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What You Must Know as a Defendant
Charged with a Crime

by Ira Still, Esquire
South Florida Criminal Defense Lawyer

In Jail or Out on Bond


Article Summary:

If you ever get arrested and are facing criminal charges, this can be a devastating time of your life.  No one hopes to wake up in the morning with a massive legal problem such as this.  There is so much you need to know and no place to turn for answers.  That is, not until now.  The author is a seasoned criminal defense lawyer who has written this article from his vast experience to guide you through your time in the criminal justice system.  His helpful advice will guide you through the process whether you are in jail or out on bond.


Trying to understand and cope with the entire process leading up to your jury trial can be more than overwhelming at times.  The information presented here can help you deal with the inevitable stress of the Justice System.  The goal of the author is to share his vast experience to help you overcome your fears. 

You have a constitutional right to silence in the 5th Amendment to the U.S. Constitution.  Never give a written or verbal statement to the police.  Their job is to get you talking.  If you volunteer to speak to anyone, you waive your right to silence and what you say to them will be admitted into evidence in front of the jury at trial.  

When you get to the jail everyone in there will ask you one question, "What are you in for?"  Do not talk to them about the facts of your case.  The other inmates are facing their own serious charges.  If you talk to them, they may inform the prosecutor and become a witness against you.  That might earn them probation for informing against you.  That is known as "substantial assistance." 

Let me tell you a story about Andrew who lost his case because of jail inmates who sought to perform substantial assistance just to benefit themselves.  Andrew was arrested for premeditated murder.  While in the county jail, two inmates tried to get him talking about his case after they saw the story on the local T.V and read articles in the newspaper.  Unfortunately, Andrew discussed his case with them.  Of course, the inmates contacted the State Attorney's Office.  They gave recorded statements that appeared to reflect Andrew's confession to the murder.

At Andrew's trial, one inmate testified that Andrew told him that he had broken into a friend's apartment looking for money and drugs.  When she woke up and discovered Andrew there, she began screaming and went for the phone to call the police.  Andrew sought to stop her by force.  This testimony was the basis of the State's argument that Andrew had killed the victim in order to avoid arrest.  This aggravated the sentence to the death penalty.  Andrew has been on Death-Row for 18 years.  The jail inmate had his own sentence reduced from 10 years prison to probation because of his substantial assistance in helping to convict Andrew.  [The facts of this case were adapted from a real death penalty case that the author has been litigating for 11 years on the capital collateral appeals.  The author did not represent Andrew at trial or on his direct appeal.]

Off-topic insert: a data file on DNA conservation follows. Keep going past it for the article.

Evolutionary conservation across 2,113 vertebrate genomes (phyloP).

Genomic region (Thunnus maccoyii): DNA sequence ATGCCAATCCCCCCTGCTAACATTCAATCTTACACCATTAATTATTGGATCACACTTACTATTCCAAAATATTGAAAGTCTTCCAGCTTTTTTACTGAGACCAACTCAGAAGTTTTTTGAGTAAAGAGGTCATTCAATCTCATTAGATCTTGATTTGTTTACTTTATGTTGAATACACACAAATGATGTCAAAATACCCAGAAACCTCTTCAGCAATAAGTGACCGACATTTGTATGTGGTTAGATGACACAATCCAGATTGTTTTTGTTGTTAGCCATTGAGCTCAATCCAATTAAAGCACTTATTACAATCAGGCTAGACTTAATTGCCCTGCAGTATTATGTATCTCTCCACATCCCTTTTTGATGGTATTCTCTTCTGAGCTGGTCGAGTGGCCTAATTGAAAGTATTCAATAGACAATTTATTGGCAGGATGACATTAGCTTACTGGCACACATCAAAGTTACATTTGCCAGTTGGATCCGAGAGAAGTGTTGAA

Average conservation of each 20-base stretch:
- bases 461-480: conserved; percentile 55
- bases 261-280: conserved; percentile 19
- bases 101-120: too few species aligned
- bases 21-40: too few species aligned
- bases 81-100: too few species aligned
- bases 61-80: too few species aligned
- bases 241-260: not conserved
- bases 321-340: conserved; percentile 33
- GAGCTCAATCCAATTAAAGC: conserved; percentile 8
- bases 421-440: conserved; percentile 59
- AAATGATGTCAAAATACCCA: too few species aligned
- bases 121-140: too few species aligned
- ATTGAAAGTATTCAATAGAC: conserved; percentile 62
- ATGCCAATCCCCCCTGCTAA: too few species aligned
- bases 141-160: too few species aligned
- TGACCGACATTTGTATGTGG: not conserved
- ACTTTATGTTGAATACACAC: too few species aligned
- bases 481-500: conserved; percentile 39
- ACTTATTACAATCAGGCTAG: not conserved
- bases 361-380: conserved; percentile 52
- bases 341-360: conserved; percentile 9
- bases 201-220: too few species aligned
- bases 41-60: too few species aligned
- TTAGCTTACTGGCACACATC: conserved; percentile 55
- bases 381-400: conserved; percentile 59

Your discussions over the jail phone can be overheard by the other inmates.  Be careful not to talk to your family or friends about the facts of your case.  The State is going to reward the other inmates for what they hear you say.  In addition, you do not want to make your family and friends witnesses against you. 

While out on bond, make sure you don't get into any further trouble with the law while your case is pending.  If you have driver license problems correct them or don't drive.  Read and follow the terms of the bond (no alcohol or firearms, etc.).  Be on time and don't miss any Court hearings or you could be arrested.  If you get arrested on another charge, the State will revoke your bond and hold you in jail until your trial is completed.  

Whether you are in jail or out on bond, the day of your jury trial is approaching so, hire an experienced criminal defense lawyer and let him investigate the facts and evidence and prepare your Defense. 


For more helpful information on success strategies for a person charged with a crime, contact

Ira Still, Esquire
Web:           http://www.istilldefendliberty.com/
Info Blog:     http://istilldefendliberty.blogspot.com/

Ira Still has been a criminal defense trial lawyer in Florida for over 30 years.  He successfully represents his clients on all crimes and in all courts.  Ira has had many, many jury trials and is well known in Miami and Ft. Lauderdale as a very successful trial and appellate lawyer. He has argued death penalty collateral appeals in the Florida Supreme Court and in various District Courts of Appeal.  He has filed briefs in the United States Supreme Court.  Ira has tried high profile cases such as police shooting the wrong person; persons charged with shooting police; capital murder and capital sexual battery; violent crimes; drug trafficking; and virtually every other criminal charge.  Ira is also an author, speaker, teacher, mentor and coach.

© 2009 Law Offices of Ira Still